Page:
May is Veterinary Nursing Awareness Month, a whole month dedicated to raising awareness of the veterinary nursing profession and the vital role they play in animal care and treatment.
What was started as an awareness day by the British Veterinary Nursing Association (BVNA) in 2005 quickly grew into a week and expanded even further to a month in 2012.
Louise Bardon is a veterinary nurse at Calder Vets’ Dewsbury practice and she kindly took time out to tell us about life as a vet nurse.
How long have you been a vet nurse and what training did you have to do to achieve your qualifications?
I have worked at Calder for just over eight years. In October 2014 I began a Level 3 Diploma course at Myerscough College. The course lasted two years and I had to spend two weeks away at college every other month to go to lectures, write assignments and sit exams. While at work I had practical, on-the-job training to learn all the skills required to become an RVN and in March 2017 I was entered on to the RCVS register of veterinary nurses.
What attracted you to a career as a vet nurse?
Originally I wanted to be a firefighter! Unfortunately my eyesight was too poor so I spoke to a careers advisor who suggested looking into the animal field and veterinary nurse jumped out at me. To be honest, I had no real clue as to how complex the field was. It’s not just puppy cuddling!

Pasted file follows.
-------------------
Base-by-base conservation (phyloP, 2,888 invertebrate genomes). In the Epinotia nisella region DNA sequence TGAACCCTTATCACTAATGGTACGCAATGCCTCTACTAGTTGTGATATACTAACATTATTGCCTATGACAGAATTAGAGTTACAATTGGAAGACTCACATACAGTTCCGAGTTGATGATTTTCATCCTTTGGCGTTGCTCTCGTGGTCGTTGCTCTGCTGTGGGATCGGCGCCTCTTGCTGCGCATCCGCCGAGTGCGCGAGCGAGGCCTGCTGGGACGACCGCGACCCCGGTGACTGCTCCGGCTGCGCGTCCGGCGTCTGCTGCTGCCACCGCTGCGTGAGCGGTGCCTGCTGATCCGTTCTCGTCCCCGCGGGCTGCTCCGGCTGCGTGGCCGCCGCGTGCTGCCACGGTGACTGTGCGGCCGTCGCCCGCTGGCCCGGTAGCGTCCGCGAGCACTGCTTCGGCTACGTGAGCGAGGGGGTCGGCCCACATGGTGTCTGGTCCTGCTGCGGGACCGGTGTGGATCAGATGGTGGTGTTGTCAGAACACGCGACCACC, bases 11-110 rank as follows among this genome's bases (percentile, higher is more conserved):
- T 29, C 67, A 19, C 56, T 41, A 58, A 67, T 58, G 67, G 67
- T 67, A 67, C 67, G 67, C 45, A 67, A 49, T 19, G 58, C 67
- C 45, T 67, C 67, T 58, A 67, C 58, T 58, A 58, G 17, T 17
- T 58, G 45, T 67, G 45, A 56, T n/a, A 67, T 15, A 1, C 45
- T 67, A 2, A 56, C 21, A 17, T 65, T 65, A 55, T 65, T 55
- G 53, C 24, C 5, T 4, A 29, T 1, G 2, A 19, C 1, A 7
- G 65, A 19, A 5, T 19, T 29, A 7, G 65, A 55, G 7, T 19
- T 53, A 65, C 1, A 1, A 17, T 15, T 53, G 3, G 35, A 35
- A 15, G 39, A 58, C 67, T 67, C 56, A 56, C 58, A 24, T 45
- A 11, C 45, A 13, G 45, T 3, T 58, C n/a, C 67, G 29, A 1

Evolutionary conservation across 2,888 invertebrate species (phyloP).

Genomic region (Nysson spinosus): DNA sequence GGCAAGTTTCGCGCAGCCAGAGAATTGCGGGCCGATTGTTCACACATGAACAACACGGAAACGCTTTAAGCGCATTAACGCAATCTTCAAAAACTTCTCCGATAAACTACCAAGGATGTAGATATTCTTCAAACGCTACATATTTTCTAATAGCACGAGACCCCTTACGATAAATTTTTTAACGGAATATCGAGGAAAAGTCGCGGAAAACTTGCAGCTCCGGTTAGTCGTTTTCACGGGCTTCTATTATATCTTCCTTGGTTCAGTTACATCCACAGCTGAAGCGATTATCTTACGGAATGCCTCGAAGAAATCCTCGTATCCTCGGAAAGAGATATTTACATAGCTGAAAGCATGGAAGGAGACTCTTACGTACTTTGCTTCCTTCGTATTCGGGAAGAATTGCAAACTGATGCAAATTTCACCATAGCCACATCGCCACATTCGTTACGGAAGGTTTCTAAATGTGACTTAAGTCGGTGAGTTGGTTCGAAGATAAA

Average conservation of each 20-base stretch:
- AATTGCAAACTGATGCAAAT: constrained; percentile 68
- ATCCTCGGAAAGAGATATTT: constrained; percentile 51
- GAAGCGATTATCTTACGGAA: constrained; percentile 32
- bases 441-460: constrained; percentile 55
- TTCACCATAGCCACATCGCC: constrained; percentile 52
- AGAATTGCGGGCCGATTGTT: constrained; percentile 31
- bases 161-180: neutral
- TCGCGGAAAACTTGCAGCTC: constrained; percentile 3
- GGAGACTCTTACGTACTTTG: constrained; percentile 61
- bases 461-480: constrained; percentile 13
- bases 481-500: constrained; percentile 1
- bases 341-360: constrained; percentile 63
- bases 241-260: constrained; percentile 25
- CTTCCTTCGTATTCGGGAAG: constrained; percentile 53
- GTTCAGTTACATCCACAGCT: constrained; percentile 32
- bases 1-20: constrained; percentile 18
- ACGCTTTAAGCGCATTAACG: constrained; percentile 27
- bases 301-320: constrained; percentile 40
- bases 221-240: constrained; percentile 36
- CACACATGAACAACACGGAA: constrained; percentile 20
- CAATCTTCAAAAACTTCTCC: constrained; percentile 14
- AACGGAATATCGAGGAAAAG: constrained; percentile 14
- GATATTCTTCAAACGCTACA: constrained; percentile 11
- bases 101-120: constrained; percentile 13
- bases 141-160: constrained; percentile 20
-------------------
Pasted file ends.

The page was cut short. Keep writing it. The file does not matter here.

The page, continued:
What are the best things about being a vet nurse?
My favourite thing is seeing the difference you can make to animals as you care for them. It’s the little things you can do to make their stay at the vets that much easier and more comfortable for them. Being able to read their body language and alter your care for their individual needs really makes all the difference in a patient’s recovery.
As a surgical nurse I get to assist with a range of surgical procedures as well as undertaking Schedule 3 nurse surgery, train newer members of staff and oversee the daily running of theatre.
What kind of attributes do you need to be a good vet nurse?
You need patience, both with your patients and their owners. Animals can have a range of issues from separation anxiety to fear aggression and it can take quite a while to gain their trust and be able to handle and treat them.
You need empathy. It’s not always easy to understand how an animal is feeling and not every animal shows how it’s feeling in the same way. A dog who spends all day barking at the front of the kennel giving you a headache may be anxious and scared, not just boisterous, as it first seems.
You need organisation, whether it be down in the kennels looking after inpatients all day and giving medications, or in the prep room organising the day’s op list and making sure every vet has a nurse to work with.
What advice would you give someone thinking about a career as a vet nurse?
Do your research on the job before accepting a position. It takes a long time to feel confident and learn all the skills you’ll need to do the job, you can’t just walk into practice and start nursing on day one. Some practices also have longer waiting lists for the college course so you may have a while not being able to do too much in practice until a course becomes available.
What are the best things about working at Calder Vets?
The variety of cases is amazing, we see dogs and cats and also rabbits, guinea pigs and rats. Some cases are simple and can be treated with a few medications where as some require admitting into hospital, having medical tests and need more intensive nursing care.
We have multiple machines and equipment including x-ray, CT and endoscopy so it’s a great place to keep your skills up-to-date.
You can find out more here about Vet Nurse Awareness Month.